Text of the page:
As a mature adult, you’ve probably experienced a thing or two. They say “life is a journey” and if you’re at the mid-point of the trip or even a bit beyond it, chances are you’ve spent considerable time engaged in some kind of employment, perhaps you obtained a post-secondary education, maybe you even married, had kids, helped out at PTA meetings or coached a local soccer team. In other words, you’ve got some solid life experience behind you and maybe now – if you’re lucky – a little more time on your hands. If that sounds like you and you’re looking to make new friends and engage in new activities, it might be time to consider volunteering and sharing your expertise with the world!
In a previous blog we touched on the topic of volunteering and how important it can be but if you need further encouragement, here are some important facts:
Connecting with people
- Volunteering is a chance to get out and meet other like-minded people in your community and maybe make a new friend or two along the way. It encourages you to leave the house, develop (or enhance) your social skills and strengthen ties within the community. Volunteering helps to combat loneliness which often impacts older adults more than any other age group.
Assisting others is a good thing
- Research has shown that not just seniors but people of every age, are hard-wired to help others. It makes us happy. Who doesn’t want to be happy?!!!
- Volunteering will make you feel good. It provides a sense of purpose – if you are new to a community, have recently left the field of employment, or just looking to try something new, volunteering is a great opportunity to do something meaningful. Having a reason to get up in the morning helps provide a sense of purpose for many who are new to navigating all that it means to being a senior.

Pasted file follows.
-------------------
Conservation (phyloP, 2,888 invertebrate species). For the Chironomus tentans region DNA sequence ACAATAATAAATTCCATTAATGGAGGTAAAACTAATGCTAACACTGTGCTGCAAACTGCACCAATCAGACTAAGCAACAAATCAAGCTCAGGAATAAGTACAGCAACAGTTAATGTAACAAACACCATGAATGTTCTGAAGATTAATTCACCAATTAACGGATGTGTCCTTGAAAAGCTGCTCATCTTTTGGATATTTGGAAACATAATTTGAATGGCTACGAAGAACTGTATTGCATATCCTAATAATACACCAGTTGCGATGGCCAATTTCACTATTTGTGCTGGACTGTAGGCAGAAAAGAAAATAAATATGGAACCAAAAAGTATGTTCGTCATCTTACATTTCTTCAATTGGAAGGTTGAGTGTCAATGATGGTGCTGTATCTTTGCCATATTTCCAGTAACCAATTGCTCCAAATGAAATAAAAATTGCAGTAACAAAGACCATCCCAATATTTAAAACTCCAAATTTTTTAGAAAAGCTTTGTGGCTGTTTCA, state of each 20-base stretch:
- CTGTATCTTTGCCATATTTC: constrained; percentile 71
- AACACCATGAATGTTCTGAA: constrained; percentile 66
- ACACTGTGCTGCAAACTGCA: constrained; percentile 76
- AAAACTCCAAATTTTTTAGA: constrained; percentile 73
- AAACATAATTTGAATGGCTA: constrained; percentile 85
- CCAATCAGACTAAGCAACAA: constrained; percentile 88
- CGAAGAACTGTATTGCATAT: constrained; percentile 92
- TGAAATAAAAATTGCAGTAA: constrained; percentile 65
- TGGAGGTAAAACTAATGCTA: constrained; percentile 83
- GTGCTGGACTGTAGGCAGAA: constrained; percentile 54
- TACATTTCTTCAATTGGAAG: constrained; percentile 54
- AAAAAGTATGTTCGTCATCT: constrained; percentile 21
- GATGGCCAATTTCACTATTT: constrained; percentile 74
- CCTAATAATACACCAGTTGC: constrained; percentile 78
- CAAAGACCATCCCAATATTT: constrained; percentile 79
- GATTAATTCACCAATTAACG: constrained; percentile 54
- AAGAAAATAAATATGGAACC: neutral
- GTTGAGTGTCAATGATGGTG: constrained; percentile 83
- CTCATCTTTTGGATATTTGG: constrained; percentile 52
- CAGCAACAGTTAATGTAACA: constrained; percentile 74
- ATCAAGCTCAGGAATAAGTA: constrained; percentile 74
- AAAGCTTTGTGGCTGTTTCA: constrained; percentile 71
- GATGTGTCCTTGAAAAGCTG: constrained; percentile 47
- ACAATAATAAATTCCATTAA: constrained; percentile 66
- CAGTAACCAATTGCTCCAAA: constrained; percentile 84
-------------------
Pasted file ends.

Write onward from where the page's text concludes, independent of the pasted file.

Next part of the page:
- You may not have reached the age of retirement but with the kids gone you have a bit more time on your hands. Now is the perfect time to join an organization that has local or worldwide impact but also allows you to foster new business relationships and connections. Experience shows that we are more likely to do business with someone with whom we’ve developed a relationship and what better way to do that than by volunteering with an organization like Rotary, Lions, Boys and Girls Clubs, through your local church or any of the many, many service-based organizations that exist in most communities. Now volunteering is not only good for you and the community but also your business. It’s a win-win all around.
Good for Mind, Body and Spirit
- It has been shown that volunteering helps counteract the impact of depression, increases your level of physical activity and can even have a positive impact on things like blood pressure, mobility, heart disease and mental wellness. Volunteering is known to help reduce stress, anger and anxiety. Working with pets, in particular, is shown to have a powerful effect on our mood. Some research has even been done to suggest that volunteering can reduce the risk of Alzheimer’s because it helps to keep your brain active and engaged!
If volunteering sounds like something you might be interested in learning more about, it’s important to ask yourself some key questions before you start.
5 Questions to Ask Yourself Before Volunteering
- How much of your time are you willing to donate?
- Do you want to work with people? With pets?
- Do you want to work on the front-lines, actively engaging with others or do you prefer a behind the scenes kind of role?
- Do you have technical expertise, organizational skills, or are you more of a “hands-on, feet on the floor” kind of volunteer?
- What are your special interests and/or areas of expertise? Are you a fan of history? Perhaps your local historical or preservationist/heritage society needs some assistance. A book nerd? Contact the library or even your local school board – they are often in need of volunteers to sit with children new to literacy. Do you have a green thumb? If so, give your local botanical group a call. The Red Cross, The Salvation Army or your local pet shelter – chances are they are all looking for help!
There is literally no shortage of ways you can help out in your community or even throughout the world at large. Whether your impact is local or large scale, organizing meals on wheels for older seniors or delivering food, water and aid to developing countries, volunteering is good for you – and for others too!
Written by Sheralyn Roman